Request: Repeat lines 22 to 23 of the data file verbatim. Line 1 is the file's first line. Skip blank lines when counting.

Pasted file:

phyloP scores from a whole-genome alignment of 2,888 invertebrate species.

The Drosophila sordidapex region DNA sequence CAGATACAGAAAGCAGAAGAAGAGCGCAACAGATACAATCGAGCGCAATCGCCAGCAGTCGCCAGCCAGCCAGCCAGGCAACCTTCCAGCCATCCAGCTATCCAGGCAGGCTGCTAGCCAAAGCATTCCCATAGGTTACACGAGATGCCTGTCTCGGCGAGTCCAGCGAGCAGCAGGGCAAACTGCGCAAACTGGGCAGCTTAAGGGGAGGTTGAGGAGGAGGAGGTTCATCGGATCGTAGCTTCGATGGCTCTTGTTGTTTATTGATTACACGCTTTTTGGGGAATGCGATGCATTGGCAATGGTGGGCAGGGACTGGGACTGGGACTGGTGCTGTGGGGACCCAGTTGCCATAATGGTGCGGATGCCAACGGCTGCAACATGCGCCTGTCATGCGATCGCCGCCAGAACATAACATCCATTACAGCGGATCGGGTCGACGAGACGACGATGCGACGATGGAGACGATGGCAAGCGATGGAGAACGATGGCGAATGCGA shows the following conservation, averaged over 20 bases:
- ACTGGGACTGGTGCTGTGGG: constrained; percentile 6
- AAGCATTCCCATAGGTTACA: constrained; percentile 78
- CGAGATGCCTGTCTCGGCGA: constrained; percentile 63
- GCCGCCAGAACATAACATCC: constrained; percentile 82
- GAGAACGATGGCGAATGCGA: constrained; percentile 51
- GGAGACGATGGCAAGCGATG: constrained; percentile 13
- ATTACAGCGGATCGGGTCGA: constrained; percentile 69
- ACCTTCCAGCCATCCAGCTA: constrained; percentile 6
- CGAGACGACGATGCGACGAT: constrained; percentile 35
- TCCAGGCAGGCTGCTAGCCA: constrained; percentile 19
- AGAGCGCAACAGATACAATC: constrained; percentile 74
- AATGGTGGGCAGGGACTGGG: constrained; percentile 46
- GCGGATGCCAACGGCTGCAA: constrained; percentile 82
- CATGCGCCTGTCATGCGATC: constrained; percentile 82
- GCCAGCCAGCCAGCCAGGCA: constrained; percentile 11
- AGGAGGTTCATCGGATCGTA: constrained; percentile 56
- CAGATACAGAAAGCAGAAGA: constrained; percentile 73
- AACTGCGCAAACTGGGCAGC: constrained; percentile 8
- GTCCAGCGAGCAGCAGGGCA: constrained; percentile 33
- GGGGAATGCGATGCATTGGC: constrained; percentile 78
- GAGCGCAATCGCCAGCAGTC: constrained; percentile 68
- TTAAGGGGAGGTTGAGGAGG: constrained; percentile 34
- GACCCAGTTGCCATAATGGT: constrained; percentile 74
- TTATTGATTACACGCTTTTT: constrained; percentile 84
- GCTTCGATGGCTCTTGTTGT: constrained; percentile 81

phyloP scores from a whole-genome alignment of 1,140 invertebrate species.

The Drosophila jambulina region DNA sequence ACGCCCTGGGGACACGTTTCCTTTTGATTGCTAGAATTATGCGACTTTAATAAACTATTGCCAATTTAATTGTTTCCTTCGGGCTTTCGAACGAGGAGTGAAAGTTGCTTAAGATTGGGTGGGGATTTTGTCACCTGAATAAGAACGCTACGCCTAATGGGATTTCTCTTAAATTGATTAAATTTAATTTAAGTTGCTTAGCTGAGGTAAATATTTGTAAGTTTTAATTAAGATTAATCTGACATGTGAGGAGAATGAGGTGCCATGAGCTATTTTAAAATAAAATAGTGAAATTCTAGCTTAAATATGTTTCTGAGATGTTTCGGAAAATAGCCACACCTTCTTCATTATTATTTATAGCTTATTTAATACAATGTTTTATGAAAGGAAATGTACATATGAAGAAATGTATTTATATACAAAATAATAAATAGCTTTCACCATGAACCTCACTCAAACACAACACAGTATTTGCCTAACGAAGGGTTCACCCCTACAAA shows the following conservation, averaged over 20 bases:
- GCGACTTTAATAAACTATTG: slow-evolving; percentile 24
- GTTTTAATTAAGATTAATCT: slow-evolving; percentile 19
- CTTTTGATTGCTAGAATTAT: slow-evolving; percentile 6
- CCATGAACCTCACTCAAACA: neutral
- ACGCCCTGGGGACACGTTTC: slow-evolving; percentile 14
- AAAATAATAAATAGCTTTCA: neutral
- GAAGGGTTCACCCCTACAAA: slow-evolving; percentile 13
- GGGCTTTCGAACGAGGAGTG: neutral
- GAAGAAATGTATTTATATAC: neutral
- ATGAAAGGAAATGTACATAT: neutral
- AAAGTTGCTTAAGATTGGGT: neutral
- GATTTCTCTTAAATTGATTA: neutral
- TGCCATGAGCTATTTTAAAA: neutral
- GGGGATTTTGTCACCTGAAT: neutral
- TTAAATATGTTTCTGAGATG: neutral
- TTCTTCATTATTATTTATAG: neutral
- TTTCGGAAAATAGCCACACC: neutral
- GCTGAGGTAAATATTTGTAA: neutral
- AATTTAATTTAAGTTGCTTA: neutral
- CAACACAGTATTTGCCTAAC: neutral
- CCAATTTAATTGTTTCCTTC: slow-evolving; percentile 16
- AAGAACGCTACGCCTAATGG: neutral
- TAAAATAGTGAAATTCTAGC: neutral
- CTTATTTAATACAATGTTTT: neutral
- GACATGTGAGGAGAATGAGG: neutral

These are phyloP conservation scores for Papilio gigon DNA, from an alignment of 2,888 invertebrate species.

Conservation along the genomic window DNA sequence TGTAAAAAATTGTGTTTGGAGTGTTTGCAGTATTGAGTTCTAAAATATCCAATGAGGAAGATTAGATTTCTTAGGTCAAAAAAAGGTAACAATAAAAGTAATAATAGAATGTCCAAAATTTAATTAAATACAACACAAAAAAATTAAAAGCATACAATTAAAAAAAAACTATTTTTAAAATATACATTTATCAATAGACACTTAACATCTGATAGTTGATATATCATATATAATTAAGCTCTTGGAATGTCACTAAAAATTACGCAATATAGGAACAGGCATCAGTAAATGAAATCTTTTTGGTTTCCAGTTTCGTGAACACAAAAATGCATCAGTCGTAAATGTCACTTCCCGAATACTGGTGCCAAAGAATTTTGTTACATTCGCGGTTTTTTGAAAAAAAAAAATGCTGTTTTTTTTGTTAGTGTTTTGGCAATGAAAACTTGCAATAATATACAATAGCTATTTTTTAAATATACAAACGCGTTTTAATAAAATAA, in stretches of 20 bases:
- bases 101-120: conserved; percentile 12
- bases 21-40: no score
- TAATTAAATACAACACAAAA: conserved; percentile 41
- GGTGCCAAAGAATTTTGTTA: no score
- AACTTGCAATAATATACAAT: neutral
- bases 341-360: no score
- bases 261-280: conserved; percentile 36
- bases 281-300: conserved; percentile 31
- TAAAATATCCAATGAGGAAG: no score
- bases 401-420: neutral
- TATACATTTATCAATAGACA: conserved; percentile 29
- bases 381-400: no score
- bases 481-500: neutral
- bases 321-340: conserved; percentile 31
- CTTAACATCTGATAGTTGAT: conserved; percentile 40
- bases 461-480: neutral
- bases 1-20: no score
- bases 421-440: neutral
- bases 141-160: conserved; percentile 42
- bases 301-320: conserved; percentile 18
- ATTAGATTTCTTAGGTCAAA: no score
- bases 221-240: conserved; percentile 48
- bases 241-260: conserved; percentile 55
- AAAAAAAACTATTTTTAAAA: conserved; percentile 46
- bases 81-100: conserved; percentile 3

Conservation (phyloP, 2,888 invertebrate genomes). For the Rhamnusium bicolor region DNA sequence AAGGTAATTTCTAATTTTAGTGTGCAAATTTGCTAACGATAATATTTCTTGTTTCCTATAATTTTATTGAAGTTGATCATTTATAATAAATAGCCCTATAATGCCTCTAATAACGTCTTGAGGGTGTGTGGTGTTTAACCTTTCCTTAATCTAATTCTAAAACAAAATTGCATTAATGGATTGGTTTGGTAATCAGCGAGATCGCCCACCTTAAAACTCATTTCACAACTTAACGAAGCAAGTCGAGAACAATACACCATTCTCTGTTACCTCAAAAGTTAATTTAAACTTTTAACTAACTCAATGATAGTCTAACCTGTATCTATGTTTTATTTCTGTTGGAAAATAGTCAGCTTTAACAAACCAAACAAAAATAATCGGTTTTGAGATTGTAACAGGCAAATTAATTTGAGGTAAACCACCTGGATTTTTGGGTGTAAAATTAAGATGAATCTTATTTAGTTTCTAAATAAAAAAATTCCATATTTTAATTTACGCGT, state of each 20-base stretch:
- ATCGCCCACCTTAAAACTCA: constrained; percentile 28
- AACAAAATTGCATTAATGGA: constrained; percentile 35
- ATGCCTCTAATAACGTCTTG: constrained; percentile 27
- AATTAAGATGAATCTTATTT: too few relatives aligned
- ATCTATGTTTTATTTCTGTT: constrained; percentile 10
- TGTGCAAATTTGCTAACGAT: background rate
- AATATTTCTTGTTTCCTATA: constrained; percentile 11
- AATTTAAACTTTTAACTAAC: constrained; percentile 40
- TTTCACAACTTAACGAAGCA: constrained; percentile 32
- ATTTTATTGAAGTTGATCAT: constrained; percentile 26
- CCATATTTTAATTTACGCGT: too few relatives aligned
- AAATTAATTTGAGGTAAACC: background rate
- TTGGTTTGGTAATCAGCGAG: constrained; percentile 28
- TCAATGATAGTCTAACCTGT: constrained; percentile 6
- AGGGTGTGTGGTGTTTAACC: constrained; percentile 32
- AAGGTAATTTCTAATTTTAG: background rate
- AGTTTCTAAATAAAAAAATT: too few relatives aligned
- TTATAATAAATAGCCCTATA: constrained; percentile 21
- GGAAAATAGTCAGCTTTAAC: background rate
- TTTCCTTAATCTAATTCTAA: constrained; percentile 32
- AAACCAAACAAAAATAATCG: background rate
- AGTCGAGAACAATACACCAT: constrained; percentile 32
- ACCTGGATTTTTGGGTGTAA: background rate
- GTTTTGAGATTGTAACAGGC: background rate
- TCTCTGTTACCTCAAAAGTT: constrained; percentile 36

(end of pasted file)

- GGGGAATGCGATGCATTGGC: constrained; percentile 78
- GAGCGCAATCGCCAGCAGTC: constrained; percentile 68